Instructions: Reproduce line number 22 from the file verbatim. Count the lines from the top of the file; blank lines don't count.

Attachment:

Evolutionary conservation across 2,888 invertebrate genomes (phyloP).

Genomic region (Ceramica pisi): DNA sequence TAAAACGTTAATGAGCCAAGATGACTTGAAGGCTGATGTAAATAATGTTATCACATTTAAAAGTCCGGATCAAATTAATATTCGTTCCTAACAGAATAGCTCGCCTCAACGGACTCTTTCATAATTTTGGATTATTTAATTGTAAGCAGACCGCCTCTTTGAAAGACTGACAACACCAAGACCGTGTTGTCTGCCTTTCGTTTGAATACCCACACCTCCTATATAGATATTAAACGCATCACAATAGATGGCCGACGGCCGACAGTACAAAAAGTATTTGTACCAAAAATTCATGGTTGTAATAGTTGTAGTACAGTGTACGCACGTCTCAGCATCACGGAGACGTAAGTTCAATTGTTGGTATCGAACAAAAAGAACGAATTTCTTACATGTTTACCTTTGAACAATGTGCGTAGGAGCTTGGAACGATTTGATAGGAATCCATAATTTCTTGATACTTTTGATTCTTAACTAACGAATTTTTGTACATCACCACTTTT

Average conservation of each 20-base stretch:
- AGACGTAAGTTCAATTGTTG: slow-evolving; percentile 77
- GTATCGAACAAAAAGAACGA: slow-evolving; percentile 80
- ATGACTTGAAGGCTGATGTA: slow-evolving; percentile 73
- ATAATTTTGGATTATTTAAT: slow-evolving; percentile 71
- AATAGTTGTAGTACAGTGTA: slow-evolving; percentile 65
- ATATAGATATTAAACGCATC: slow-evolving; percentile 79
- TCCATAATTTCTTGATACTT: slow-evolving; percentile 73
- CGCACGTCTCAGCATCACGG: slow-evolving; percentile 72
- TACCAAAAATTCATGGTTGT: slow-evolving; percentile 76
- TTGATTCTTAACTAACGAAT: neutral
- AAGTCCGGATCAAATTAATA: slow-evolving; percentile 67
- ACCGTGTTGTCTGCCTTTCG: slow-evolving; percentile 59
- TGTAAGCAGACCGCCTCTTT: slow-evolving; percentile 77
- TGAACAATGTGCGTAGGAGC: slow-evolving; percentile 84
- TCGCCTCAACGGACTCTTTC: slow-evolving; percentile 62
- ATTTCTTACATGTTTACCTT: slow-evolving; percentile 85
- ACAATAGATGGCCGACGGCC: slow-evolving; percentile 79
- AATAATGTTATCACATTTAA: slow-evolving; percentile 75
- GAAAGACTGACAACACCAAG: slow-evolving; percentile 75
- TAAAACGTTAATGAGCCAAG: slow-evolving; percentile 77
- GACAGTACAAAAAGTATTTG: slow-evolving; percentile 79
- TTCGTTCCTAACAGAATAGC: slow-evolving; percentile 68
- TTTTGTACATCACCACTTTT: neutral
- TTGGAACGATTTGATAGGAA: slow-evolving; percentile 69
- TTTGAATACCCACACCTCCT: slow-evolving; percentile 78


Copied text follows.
- GAAAGACTGACAACACCAAG: slow-evolving; percentile 75